Hitting the 80% carbon reduction by 2050 has huge implications (and costs) for the residential sector. Two strategies are emerging for dealing with these costs, each with its own potentially severe side effects.
Nobody is debating the 80% figure. No one is even quibbling about whether a smaller reduction in emissions by 2050 would be more appropriate. 80% is taken as read and that’s a good thing. But we now have to figure out how to get there.
The residential sector is going to have to shoulder more than its share of the burden – it looks like that debate is settled as well – with people increasingly saying that the whole sector will have to go zero carbon. Estimates on cost vary but the figure of £7Bn – £15Bn per year from now to 2050 is frequently quoted. While statistics can be flimsy, this one looks reasonable.*
But if you don’t like statistics, forget the figures – just take a minute to think about what we’re really trying to do here. We want homes that were built decades or even centuries ago to outperform even the “zero carbon” homes built from 2016.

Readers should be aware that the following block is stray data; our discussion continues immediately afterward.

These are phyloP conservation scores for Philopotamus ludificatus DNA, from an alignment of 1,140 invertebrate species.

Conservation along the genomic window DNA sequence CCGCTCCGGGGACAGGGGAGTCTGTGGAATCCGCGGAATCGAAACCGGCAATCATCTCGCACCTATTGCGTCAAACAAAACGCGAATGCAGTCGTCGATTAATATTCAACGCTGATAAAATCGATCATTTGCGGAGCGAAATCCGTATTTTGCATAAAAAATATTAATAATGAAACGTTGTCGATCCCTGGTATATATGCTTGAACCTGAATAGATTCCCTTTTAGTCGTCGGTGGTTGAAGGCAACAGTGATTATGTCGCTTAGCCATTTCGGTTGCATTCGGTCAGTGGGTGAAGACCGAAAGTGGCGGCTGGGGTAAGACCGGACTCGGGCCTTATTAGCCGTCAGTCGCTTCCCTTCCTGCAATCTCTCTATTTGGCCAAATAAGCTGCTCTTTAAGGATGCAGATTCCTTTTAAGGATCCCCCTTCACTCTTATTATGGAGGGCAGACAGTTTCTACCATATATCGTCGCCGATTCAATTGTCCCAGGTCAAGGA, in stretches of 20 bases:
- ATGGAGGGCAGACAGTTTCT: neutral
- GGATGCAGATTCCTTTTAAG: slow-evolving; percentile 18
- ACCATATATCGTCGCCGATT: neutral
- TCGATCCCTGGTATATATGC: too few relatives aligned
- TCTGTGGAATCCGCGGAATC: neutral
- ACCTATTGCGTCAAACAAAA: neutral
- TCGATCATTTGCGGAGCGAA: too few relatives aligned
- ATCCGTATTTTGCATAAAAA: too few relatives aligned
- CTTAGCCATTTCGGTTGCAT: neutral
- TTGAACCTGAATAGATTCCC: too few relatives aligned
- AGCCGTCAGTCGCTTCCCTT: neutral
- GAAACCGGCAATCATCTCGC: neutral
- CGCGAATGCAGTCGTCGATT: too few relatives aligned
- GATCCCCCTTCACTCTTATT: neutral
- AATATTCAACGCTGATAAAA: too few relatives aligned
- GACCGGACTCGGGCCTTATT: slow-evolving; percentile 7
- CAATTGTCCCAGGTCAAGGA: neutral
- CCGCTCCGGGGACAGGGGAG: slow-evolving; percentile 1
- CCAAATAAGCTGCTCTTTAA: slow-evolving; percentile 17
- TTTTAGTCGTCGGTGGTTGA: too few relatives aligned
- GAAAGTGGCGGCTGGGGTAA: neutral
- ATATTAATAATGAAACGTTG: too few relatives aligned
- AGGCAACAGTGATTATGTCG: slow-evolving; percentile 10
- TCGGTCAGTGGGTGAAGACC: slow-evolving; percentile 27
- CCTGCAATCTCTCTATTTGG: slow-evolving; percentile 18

Because don’t forget, following outcry from the industry, from 2016 Government is only asking for less than half of emissions to be reduced on site before resorting to carbon offsets in the form of allowable solutions. Every noughties shoebox, Victorian semi, Edwardian townhouse, and Georgian pile will need to leave these near-passivehaus new-builds in the dust.
This is a big, big job.
And it’s a big job that comes at a time when Government money has already dried up. Additional public sector borrowing is impossible. The Green New Deal is a gauzy construction that’s likely to blow away with the first faint breeze of post-electoral reality. In the words of George Bailey, the money’s not here.
So what are the potential solutions?
HEMS (formerly HESS, god help us) isn’t out yet but civil servants are already hinting at its contents. These semi-public snippets reveal a struggle in DECC and CLG between advocates of two main mechanisms: PAYS and the Suppliers Obligation. At first glance both have their weaknesses – but on further examination it’s quickly apparent that one of them will be an absolute disaster.
Part 2 to follow shortly.
*Fag packet calc: £20k per home x 26m homes / 40 years = £13Bn/yr to 2050